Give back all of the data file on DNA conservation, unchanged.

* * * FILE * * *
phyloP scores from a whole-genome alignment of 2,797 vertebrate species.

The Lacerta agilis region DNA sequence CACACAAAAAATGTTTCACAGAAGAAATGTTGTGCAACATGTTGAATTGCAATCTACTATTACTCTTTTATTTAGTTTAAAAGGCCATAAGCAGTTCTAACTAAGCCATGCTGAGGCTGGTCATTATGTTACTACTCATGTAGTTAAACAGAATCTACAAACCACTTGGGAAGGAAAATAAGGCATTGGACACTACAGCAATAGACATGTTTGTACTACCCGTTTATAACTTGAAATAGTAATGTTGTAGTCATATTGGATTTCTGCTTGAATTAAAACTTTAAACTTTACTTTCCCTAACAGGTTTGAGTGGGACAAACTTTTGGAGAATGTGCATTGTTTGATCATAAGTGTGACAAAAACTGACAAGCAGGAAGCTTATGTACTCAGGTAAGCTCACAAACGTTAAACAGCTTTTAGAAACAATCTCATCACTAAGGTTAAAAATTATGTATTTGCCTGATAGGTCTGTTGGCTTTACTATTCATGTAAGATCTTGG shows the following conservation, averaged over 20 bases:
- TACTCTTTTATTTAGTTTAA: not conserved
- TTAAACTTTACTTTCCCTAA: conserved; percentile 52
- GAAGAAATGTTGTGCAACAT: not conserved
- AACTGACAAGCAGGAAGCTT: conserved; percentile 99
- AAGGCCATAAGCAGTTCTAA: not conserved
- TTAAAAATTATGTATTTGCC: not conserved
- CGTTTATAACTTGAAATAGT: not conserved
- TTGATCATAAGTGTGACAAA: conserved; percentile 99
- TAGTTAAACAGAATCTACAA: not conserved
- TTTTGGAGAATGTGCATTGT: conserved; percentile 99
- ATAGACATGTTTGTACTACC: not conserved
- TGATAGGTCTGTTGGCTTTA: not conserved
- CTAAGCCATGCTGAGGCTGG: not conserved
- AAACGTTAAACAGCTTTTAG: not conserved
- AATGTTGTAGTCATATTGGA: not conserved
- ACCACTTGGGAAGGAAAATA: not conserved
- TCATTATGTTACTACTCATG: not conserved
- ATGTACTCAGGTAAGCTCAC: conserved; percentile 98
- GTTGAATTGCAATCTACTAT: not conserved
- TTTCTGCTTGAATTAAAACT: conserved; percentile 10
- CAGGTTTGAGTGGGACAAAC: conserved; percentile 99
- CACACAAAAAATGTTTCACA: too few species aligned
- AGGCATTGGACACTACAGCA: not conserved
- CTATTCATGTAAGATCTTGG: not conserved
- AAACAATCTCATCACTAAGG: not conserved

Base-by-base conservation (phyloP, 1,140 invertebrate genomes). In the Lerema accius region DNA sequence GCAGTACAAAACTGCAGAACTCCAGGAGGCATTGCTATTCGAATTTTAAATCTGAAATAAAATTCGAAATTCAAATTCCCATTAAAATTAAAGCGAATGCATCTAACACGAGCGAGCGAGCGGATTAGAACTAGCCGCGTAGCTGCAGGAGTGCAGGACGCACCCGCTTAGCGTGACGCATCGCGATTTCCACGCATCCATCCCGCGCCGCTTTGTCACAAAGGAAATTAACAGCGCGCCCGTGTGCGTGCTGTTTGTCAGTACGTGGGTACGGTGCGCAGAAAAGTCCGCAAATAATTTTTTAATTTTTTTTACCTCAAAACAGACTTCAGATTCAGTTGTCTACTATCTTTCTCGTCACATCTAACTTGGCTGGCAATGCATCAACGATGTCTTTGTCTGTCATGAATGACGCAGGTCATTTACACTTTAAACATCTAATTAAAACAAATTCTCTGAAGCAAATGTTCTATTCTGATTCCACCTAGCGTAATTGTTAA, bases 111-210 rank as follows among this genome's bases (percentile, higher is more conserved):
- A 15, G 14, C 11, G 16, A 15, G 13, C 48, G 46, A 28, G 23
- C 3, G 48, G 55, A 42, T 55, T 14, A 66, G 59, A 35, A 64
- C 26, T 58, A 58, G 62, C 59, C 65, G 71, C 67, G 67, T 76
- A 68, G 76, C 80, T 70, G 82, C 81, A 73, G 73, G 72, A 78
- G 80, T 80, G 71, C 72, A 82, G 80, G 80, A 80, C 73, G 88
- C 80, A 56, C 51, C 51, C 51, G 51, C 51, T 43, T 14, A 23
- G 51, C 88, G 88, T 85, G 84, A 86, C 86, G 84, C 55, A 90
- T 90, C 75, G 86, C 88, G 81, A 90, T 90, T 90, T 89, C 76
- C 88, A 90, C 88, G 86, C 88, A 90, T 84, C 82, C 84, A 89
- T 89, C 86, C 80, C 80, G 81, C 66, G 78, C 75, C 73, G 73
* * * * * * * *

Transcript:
phyloP scores from a whole-genome alignment of 2,797 vertebrate species.

The Lacerta agilis region DNA sequence CACACAAAAAATGTTTCACAGAAGAAATGTTGTGCAACATGTTGAATTGCAATCTACTATTACTCTTTTATTTAGTTTAAAAGGCCATAAGCAGTTCTAACTAAGCCATGCTGAGGCTGGTCATTATGTTACTACTCATGTAGTTAAACAGAATCTACAAACCACTTGGGAAGGAAAATAAGGCATTGGACACTACAGCAATAGACATGTTTGTACTACCCGTTTATAACTTGAAATAGTAATGTTGTAGTCATATTGGATTTCTGCTTGAATTAAAACTTTAAACTTTACTTTCCCTAACAGGTTTGAGTGGGACAAACTTTTGGAGAATGTGCATTGTTTGATCATAAGTGTGACAAAAACTGACAAGCAGGAAGCTTATGTACTCAGGTAAGCTCACAAACGTTAAACAGCTTTTAGAAACAATCTCATCACTAAGGTTAAAAATTATGTATTTGCCTGATAGGTCTGTTGGCTTTACTATTCATGTAAGATCTTGG shows the following conservation, averaged over 20 bases:
- TACTCTTTTATTTAGTTTAA: not conserved
- TTAAACTTTACTTTCCCTAA: conserved; percentile 52
- GAAGAAATGTTGTGCAACAT: not conserved
- AACTGACAAGCAGGAAGCTT: conserved; percentile 99
- AAGGCCATAAGCAGTTCTAA: not conserved
- TTAAAAATTATGTATTTGCC: not conserved
- CGTTTATAACTTGAAATAGT: not conserved
- TTGATCATAAGTGTGACAAA: conserved; percentile 99
- TAGTTAAACAGAATCTACAA: not conserved
- TTTTGGAGAATGTGCATTGT: conserved; percentile 99
- ATAGACATGTTTGTACTACC: not conserved
- TGATAGGTCTGTTGGCTTTA: not conserved
- CTAAGCCATGCTGAGGCTGG: not conserved
- AAACGTTAAACAGCTTTTAG: not conserved
- AATGTTGTAGTCATATTGGA: not conserved
- ACCACTTGGGAAGGAAAATA: not conserved
- TCATTATGTTACTACTCATG: not conserved
- ATGTACTCAGGTAAGCTCAC: conserved; percentile 98
- GTTGAATTGCAATCTACTAT: not conserved
- TTTCTGCTTGAATTAAAACT: conserved; percentile 10
- CAGGTTTGAGTGGGACAAAC: conserved; percentile 99
- CACACAAAAAATGTTTCACA: too few species aligned
- AGGCATTGGACACTACAGCA: not conserved
- CTATTCATGTAAGATCTTGG: not conserved
- AAACAATCTCATCACTAAGG: not conserved

Base-by-base conservation (phyloP, 1,140 invertebrate genomes). In the Lerema accius region DNA sequence GCAGTACAAAACTGCAGAACTCCAGGAGGCATTGCTATTCGAATTTTAAATCTGAAATAAAATTCGAAATTCAAATTCCCATTAAAATTAAAGCGAATGCATCTAACACGAGCGAGCGAGCGGATTAGAACTAGCCGCGTAGCTGCAGGAGTGCAGGACGCACCCGCTTAGCGTGACGCATCGCGATTTCCACGCATCCATCCCGCGCCGCTTTGTCACAAAGGAAATTAACAGCGCGCCCGTGTGCGTGCTGTTTGTCAGTACGTGGGTACGGTGCGCAGAAAAGTCCGCAAATAATTTTTTAATTTTTTTTACCTCAAAACAGACTTCAGATTCAGTTGTCTACTATCTTTCTCGTCACATCTAACTTGGCTGGCAATGCATCAACGATGTCTTTGTCTGTCATGAATGACGCAGGTCATTTACACTTTAAACATCTAATTAAAACAAATTCTCTGAAGCAAATGTTCTATTCTGATTCCACCTAGCGTAATTGTTAA, bases 111-210 rank as follows among this genome's bases (percentile, higher is more conserved):
- A 15, G 14, C 11, G 16, A 15, G 13, C 48, G 46, A 28, G 23
- C 3, G 48, G 55, A 42, T 55, T 14, A 66, G 59, A 35, A 64
- C 26, T 58, A 58, G 62, C 59, C 65, G 71, C 67, G 67, T 76
- A 68, G 76, C 80, T 70, G 82, C 81, A 73, G 73, G 72, A 78
- G 80, T 80, G 71, C 72, A 82, G 80, G 80, A 80, C 73, G 88
- C 80, A 56, C 51, C 51, C 51, G 51, C 51, T 43, T 14, A 23
- G 51, C 88, G 88, T 85, G 84, A 86, C 86, G 84, C 55, A 90
- T 90, C 75, G 86, C 88, G 81, A 90, T 90, T 90, T 89, C 76
- C 88, A 90, C 88, G 86, C 88, A 90, T 84, C 82, C 84, A 89
- T 89, C 86, C 80, C 80, G 81, C 66, G 78, C 75, C 73, G 73